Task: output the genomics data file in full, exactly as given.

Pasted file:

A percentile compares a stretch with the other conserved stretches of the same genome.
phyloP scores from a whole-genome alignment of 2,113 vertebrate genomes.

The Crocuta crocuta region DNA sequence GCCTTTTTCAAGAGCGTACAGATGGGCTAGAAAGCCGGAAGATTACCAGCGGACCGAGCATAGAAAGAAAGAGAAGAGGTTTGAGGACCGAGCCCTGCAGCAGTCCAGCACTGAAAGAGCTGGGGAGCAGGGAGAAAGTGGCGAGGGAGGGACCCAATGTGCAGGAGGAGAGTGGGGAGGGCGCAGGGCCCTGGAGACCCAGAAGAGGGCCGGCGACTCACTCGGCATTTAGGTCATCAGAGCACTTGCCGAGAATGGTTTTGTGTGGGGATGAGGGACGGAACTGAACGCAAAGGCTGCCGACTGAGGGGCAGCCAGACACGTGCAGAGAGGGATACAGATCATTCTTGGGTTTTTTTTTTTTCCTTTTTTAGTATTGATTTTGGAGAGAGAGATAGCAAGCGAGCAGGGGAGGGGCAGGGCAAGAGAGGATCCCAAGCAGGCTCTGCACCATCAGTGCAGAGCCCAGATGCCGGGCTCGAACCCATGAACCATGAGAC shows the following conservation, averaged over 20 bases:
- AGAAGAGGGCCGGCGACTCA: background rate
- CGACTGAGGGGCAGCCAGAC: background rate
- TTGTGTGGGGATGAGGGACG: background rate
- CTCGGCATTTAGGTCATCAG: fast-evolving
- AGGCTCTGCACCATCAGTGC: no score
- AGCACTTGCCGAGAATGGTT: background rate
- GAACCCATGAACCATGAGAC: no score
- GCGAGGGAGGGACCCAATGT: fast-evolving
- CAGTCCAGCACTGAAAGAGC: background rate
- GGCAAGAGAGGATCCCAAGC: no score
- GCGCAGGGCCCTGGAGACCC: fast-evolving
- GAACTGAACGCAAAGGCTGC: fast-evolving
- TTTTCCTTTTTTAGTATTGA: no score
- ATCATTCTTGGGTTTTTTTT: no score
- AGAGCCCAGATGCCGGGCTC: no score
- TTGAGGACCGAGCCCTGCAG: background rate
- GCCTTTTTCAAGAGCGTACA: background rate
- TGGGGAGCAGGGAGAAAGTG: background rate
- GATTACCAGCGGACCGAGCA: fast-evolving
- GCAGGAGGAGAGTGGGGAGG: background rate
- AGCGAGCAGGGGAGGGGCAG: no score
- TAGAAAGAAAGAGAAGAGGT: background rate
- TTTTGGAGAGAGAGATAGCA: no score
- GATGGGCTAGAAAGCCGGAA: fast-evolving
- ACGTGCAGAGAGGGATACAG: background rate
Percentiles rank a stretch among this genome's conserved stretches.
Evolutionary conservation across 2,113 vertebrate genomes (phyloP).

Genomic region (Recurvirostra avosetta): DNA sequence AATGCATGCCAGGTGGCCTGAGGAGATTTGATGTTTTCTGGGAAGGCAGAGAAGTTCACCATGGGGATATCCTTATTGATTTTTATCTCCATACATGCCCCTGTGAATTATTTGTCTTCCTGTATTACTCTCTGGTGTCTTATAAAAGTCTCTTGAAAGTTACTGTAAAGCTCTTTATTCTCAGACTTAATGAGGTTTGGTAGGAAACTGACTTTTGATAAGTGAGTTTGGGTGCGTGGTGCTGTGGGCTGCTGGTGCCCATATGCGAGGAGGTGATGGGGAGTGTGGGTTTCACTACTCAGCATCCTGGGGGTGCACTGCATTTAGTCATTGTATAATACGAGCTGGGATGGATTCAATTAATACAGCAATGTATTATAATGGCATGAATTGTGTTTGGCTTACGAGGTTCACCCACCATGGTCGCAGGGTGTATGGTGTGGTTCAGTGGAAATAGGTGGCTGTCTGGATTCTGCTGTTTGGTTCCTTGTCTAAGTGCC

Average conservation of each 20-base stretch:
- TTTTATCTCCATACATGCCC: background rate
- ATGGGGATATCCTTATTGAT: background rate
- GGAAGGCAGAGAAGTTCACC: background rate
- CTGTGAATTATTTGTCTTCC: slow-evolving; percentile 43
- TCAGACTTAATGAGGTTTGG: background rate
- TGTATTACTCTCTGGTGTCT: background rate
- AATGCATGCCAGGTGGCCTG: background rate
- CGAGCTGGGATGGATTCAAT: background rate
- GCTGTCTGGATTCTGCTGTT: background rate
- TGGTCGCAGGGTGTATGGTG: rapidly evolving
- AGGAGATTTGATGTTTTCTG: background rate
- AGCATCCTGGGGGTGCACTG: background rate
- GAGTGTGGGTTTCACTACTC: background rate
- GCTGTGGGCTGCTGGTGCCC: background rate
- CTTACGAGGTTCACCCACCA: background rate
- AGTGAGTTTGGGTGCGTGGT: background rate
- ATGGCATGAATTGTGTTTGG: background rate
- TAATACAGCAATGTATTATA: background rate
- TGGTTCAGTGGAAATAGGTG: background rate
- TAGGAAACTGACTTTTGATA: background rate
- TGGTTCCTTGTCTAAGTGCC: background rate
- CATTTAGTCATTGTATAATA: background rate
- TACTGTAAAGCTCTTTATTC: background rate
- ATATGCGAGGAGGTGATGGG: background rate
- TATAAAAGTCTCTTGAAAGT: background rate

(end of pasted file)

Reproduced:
A percentile compares a stretch with the other conserved stretches of the same genome.
phyloP scores from a whole-genome alignment of 2,113 vertebrate genomes.

The Crocuta crocuta region DNA sequence GCCTTTTTCAAGAGCGTACAGATGGGCTAGAAAGCCGGAAGATTACCAGCGGACCGAGCATAGAAAGAAAGAGAAGAGGTTTGAGGACCGAGCCCTGCAGCAGTCCAGCACTGAAAGAGCTGGGGAGCAGGGAGAAAGTGGCGAGGGAGGGACCCAATGTGCAGGAGGAGAGTGGGGAGGGCGCAGGGCCCTGGAGACCCAGAAGAGGGCCGGCGACTCACTCGGCATTTAGGTCATCAGAGCACTTGCCGAGAATGGTTTTGTGTGGGGATGAGGGACGGAACTGAACGCAAAGGCTGCCGACTGAGGGGCAGCCAGACACGTGCAGAGAGGGATACAGATCATTCTTGGGTTTTTTTTTTTTCCTTTTTTAGTATTGATTTTGGAGAGAGAGATAGCAAGCGAGCAGGGGAGGGGCAGGGCAAGAGAGGATCCCAAGCAGGCTCTGCACCATCAGTGCAGAGCCCAGATGCCGGGCTCGAACCCATGAACCATGAGAC shows the following conservation, averaged over 20 bases:
- AGAAGAGGGCCGGCGACTCA: background rate
- CGACTGAGGGGCAGCCAGAC: background rate
- TTGTGTGGGGATGAGGGACG: background rate
- CTCGGCATTTAGGTCATCAG: fast-evolving
- AGGCTCTGCACCATCAGTGC: no score
- AGCACTTGCCGAGAATGGTT: background rate
- GAACCCATGAACCATGAGAC: no score
- GCGAGGGAGGGACCCAATGT: fast-evolving
- CAGTCCAGCACTGAAAGAGC: background rate
- GGCAAGAGAGGATCCCAAGC: no score
- GCGCAGGGCCCTGGAGACCC: fast-evolving
- GAACTGAACGCAAAGGCTGC: fast-evolving
- TTTTCCTTTTTTAGTATTGA: no score
- ATCATTCTTGGGTTTTTTTT: no score
- AGAGCCCAGATGCCGGGCTC: no score
- TTGAGGACCGAGCCCTGCAG: background rate
- GCCTTTTTCAAGAGCGTACA: background rate
- TGGGGAGCAGGGAGAAAGTG: background rate
- GATTACCAGCGGACCGAGCA: fast-evolving
- GCAGGAGGAGAGTGGGGAGG: background rate
- AGCGAGCAGGGGAGGGGCAG: no score
- TAGAAAGAAAGAGAAGAGGT: background rate
- TTTTGGAGAGAGAGATAGCA: no score
- GATGGGCTAGAAAGCCGGAA: fast-evolving
- ACGTGCAGAGAGGGATACAG: background rate
Percentiles rank a stretch among this genome's conserved stretches.
Evolutionary conservation across 2,113 vertebrate genomes (phyloP).

Genomic region (Recurvirostra avosetta): DNA sequence AATGCATGCCAGGTGGCCTGAGGAGATTTGATGTTTTCTGGGAAGGCAGAGAAGTTCACCATGGGGATATCCTTATTGATTTTTATCTCCATACATGCCCCTGTGAATTATTTGTCTTCCTGTATTACTCTCTGGTGTCTTATAAAAGTCTCTTGAAAGTTACTGTAAAGCTCTTTATTCTCAGACTTAATGAGGTTTGGTAGGAAACTGACTTTTGATAAGTGAGTTTGGGTGCGTGGTGCTGTGGGCTGCTGGTGCCCATATGCGAGGAGGTGATGGGGAGTGTGGGTTTCACTACTCAGCATCCTGGGGGTGCACTGCATTTAGTCATTGTATAATACGAGCTGGGATGGATTCAATTAATACAGCAATGTATTATAATGGCATGAATTGTGTTTGGCTTACGAGGTTCACCCACCATGGTCGCAGGGTGTATGGTGTGGTTCAGTGGAAATAGGTGGCTGTCTGGATTCTGCTGTTTGGTTCCTTGTCTAAGTGCC

Average conservation of each 20-base stretch:
- TTTTATCTCCATACATGCCC: background rate
- ATGGGGATATCCTTATTGAT: background rate
- GGAAGGCAGAGAAGTTCACC: background rate
- CTGTGAATTATTTGTCTTCC: slow-evolving; percentile 43
- TCAGACTTAATGAGGTTTGG: background rate
- TGTATTACTCTCTGGTGTCT: background rate
- AATGCATGCCAGGTGGCCTG: background rate
- CGAGCTGGGATGGATTCAAT: background rate
- GCTGTCTGGATTCTGCTGTT: background rate
- TGGTCGCAGGGTGTATGGTG: rapidly evolving
- AGGAGATTTGATGTTTTCTG: background rate
- AGCATCCTGGGGGTGCACTG: background rate
- GAGTGTGGGTTTCACTACTC: background rate
- GCTGTGGGCTGCTGGTGCCC: background rate
- CTTACGAGGTTCACCCACCA: background rate
- AGTGAGTTTGGGTGCGTGGT: background rate
- ATGGCATGAATTGTGTTTGG: background rate
- TAATACAGCAATGTATTATA: background rate
- TGGTTCAGTGGAAATAGGTG: background rate
- TAGGAAACTGACTTTTGATA: background rate
- TGGTTCCTTGTCTAAGTGCC: background rate
- CATTTAGTCATTGTATAATA: background rate
- TACTGTAAAGCTCTTTATTC: background rate
- ATATGCGAGGAGGTGATGGG: background rate
- TATAAAAGTCTCTTGAAAGT: background rate